It’s no secret that wastewater treatment plants consume a significant amount of energy and that they contribute significantly to the total amount of greenhouse gas (GHG) emissions emitted in Ontario.
In a 2017 report, the Environmental Commissioner of Ontario notes that “municipal water and wastewater systems account for 32 per cent of reported municipal GHG emissions; almost half of that comes from energy-intensive sewage treatment.”
The Environmental Commissioner of Ontario also notes that this number doesn’t represent the true amount of GHG emissions since GHG emissions from wastewater, like methane, are typically understated or not reported.
Municipalities are starting to realize that status quo can’t continue since they are becoming more aware that GHG emissions are leading to the greenhouse effect, which is what is ultimately leading to global warming. This awareness has led a number of towns and cities in Ontario—like Stratford, Toronto, Kingston, and Hamilton—to declare a climate emergency.
There’s an opportunity for municipalities to reduce GHG emissions at wastewater treatment plants (WWTPs) by increasing energy efficiency and/or capturing the energy generated by wastewater so that it can be reused on site. An alternative approach is also available, which is that municipalities can reduce reduce GHG emissions by diverting organic waste from landfills to wastewater treatment plants. This is so that the organic waste can be co-digested to produce biogas.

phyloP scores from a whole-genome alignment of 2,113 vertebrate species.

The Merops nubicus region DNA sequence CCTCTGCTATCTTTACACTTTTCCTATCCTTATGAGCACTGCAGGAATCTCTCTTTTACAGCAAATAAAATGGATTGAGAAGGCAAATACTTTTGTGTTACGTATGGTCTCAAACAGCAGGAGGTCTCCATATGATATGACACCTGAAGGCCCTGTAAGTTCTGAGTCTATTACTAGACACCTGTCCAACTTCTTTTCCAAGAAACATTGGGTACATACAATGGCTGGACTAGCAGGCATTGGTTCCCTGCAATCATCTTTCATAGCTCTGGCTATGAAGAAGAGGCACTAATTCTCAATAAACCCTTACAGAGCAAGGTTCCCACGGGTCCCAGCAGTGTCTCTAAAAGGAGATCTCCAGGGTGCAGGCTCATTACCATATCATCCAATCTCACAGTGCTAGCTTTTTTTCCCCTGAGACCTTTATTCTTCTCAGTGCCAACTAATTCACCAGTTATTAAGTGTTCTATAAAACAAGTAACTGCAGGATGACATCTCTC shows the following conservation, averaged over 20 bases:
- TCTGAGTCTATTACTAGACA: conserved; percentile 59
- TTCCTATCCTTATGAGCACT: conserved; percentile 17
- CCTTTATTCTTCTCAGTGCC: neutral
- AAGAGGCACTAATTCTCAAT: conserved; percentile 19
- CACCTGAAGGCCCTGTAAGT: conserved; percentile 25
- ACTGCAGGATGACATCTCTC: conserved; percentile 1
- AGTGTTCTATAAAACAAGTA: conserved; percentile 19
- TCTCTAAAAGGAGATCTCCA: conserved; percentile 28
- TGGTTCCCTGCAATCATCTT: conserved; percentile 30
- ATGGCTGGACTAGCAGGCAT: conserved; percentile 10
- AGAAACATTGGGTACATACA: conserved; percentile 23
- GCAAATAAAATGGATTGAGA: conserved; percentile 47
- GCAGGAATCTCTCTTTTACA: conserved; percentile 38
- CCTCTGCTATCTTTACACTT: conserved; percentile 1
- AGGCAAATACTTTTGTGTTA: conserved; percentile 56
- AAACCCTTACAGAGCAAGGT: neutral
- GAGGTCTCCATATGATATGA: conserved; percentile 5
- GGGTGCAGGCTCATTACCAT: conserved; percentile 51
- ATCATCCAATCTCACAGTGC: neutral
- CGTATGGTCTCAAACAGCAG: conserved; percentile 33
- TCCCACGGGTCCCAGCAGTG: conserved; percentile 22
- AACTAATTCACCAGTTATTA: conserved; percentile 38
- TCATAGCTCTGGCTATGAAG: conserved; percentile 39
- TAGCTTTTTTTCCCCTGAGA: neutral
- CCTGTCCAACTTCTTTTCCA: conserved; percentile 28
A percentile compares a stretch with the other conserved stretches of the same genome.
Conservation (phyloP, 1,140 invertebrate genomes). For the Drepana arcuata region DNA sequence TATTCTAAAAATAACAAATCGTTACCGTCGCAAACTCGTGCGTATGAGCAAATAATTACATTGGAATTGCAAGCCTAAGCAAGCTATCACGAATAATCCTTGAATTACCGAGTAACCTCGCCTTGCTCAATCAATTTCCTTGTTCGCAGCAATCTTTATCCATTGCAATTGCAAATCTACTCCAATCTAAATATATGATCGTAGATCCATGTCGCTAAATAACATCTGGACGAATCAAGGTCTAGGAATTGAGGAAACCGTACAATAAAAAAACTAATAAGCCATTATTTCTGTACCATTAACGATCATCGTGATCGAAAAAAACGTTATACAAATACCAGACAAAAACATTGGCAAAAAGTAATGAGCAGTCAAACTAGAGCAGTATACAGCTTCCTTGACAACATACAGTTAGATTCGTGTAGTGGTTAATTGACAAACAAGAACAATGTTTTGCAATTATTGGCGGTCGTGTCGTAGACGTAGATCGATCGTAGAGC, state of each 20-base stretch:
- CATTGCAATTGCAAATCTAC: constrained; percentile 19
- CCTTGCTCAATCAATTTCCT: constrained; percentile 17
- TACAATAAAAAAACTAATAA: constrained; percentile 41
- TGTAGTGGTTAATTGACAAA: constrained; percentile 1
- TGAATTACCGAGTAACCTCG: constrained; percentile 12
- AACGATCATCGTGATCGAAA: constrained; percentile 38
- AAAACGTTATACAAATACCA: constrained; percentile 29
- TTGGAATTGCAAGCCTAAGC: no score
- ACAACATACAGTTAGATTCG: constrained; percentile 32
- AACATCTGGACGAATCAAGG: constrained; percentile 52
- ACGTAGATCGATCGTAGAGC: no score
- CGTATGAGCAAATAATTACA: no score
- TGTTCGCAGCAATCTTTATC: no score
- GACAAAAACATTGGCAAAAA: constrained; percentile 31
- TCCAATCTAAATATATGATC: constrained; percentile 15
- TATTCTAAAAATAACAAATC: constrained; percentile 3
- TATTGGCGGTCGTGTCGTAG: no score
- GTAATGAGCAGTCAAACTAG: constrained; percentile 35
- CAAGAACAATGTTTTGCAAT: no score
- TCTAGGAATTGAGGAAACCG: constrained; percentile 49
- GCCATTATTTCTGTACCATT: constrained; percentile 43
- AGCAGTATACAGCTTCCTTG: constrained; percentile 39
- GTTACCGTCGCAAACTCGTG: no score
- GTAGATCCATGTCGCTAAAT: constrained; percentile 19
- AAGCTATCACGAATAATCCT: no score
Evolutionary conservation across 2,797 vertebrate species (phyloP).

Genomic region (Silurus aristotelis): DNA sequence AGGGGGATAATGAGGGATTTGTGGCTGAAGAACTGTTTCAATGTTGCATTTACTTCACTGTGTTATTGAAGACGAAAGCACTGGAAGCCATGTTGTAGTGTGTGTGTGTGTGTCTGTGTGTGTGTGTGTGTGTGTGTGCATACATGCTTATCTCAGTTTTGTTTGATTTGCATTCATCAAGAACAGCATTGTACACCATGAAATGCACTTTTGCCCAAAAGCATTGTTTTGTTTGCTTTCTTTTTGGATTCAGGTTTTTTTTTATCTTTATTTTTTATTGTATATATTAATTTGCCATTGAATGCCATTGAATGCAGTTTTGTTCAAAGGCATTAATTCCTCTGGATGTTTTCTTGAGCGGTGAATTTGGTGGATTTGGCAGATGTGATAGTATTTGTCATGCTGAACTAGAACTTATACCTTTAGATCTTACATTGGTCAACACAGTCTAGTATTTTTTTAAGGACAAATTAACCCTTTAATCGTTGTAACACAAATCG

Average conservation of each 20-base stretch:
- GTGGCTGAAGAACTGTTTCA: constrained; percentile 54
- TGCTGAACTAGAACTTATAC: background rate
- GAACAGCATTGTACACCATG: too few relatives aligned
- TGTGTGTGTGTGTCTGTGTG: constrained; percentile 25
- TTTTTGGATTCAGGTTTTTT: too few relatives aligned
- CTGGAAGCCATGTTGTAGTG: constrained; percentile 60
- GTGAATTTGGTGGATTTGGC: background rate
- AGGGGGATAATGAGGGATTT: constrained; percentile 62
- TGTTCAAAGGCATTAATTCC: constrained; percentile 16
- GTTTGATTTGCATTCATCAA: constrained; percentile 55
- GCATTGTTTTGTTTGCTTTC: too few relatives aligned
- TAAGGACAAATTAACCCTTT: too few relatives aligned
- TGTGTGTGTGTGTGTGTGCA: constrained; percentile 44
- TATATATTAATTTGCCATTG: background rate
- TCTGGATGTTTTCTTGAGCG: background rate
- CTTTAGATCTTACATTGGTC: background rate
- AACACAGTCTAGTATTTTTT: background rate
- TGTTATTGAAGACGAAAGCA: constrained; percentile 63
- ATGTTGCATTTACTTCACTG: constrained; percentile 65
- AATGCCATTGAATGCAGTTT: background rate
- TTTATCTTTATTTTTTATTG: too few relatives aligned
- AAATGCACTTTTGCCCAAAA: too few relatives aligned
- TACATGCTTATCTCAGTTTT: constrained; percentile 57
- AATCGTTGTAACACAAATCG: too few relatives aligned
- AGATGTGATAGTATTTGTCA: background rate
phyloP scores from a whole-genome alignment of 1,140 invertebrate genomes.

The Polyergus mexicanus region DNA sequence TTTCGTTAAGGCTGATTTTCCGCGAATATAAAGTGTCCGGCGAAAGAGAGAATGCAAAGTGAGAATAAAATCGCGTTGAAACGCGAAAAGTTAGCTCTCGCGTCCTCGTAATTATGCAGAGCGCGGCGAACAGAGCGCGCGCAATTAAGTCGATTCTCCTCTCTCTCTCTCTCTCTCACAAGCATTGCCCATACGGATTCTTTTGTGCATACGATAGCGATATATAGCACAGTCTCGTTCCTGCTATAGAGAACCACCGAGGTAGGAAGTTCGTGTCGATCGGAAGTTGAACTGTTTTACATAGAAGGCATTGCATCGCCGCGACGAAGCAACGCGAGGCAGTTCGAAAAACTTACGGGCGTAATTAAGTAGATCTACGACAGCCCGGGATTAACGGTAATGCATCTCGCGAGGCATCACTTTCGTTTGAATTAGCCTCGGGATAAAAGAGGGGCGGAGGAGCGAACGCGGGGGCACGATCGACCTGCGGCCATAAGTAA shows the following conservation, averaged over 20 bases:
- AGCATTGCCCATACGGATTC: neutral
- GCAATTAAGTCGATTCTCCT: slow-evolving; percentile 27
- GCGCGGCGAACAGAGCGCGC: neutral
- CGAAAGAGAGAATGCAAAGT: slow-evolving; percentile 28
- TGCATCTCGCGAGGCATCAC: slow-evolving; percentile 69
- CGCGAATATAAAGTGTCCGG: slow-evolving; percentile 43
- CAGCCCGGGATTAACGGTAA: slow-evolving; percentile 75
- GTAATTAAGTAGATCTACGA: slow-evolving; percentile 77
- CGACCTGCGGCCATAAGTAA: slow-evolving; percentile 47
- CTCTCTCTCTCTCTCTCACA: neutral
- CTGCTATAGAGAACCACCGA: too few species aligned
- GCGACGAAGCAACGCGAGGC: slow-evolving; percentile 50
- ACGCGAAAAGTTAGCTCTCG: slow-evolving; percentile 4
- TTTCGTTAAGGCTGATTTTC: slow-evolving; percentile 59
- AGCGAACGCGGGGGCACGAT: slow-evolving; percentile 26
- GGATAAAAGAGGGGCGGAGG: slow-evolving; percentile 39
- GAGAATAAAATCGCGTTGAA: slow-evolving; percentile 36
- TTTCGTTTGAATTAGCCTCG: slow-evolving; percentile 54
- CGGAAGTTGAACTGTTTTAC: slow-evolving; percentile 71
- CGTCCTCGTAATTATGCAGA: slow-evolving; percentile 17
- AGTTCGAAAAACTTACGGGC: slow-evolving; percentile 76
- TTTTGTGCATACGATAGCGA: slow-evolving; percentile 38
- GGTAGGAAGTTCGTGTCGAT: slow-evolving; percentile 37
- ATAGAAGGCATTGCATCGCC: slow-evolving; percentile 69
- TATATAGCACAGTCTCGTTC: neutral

This is where the Ontario Clean Water Agency’s (OCWA) and Ontario Water Consortium’s (OWC) Municipal Co-digestion Initiative comes in.
The Response: Municipal Co-digestion Initiative
To promote the diversion of organics and reduction of GHG emissions, among other objectives, OCWA and OWC launched the Municipal Co-digestion Initiative in 2016.
“The initiative has brought municipalities, industry stakeholders, utilities, and regulators together to shape policy, programs, and projects,” says Indra Maharjan, director of innovation, technology, and alternate delivery at OCWA.